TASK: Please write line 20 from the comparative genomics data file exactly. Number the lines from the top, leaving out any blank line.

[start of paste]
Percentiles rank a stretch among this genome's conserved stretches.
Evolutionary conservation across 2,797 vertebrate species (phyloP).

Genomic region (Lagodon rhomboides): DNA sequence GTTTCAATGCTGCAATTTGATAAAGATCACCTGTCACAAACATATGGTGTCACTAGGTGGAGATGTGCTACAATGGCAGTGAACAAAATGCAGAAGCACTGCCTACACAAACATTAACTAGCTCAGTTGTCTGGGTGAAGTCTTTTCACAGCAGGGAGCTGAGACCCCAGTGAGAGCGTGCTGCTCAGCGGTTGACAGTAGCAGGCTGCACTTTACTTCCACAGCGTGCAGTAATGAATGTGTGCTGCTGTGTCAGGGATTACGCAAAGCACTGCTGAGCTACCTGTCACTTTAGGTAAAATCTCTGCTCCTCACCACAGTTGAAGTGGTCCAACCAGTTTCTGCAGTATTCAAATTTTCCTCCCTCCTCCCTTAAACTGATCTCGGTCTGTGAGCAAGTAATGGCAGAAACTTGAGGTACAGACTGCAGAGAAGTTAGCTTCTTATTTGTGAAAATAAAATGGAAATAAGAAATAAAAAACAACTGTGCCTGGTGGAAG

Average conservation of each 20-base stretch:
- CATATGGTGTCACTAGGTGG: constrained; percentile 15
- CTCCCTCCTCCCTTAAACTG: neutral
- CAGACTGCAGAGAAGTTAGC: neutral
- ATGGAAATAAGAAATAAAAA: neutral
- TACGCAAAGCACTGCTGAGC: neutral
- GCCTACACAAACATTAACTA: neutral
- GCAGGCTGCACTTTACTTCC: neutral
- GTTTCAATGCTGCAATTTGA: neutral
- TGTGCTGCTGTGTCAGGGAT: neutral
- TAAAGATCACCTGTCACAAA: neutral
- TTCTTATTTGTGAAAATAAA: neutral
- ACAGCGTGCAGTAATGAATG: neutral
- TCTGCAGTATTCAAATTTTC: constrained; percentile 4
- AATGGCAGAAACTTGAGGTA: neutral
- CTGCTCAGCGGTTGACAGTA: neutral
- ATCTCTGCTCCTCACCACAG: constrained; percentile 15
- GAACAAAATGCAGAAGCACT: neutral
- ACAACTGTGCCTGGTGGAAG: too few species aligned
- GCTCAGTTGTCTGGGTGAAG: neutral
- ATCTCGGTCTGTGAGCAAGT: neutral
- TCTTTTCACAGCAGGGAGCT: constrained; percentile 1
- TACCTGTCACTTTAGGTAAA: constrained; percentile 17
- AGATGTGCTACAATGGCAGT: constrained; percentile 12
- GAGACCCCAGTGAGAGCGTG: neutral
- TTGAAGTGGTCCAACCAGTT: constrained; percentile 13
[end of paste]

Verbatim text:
- ATCTCTGCTCCTCACCACAG: constrained; percentile 15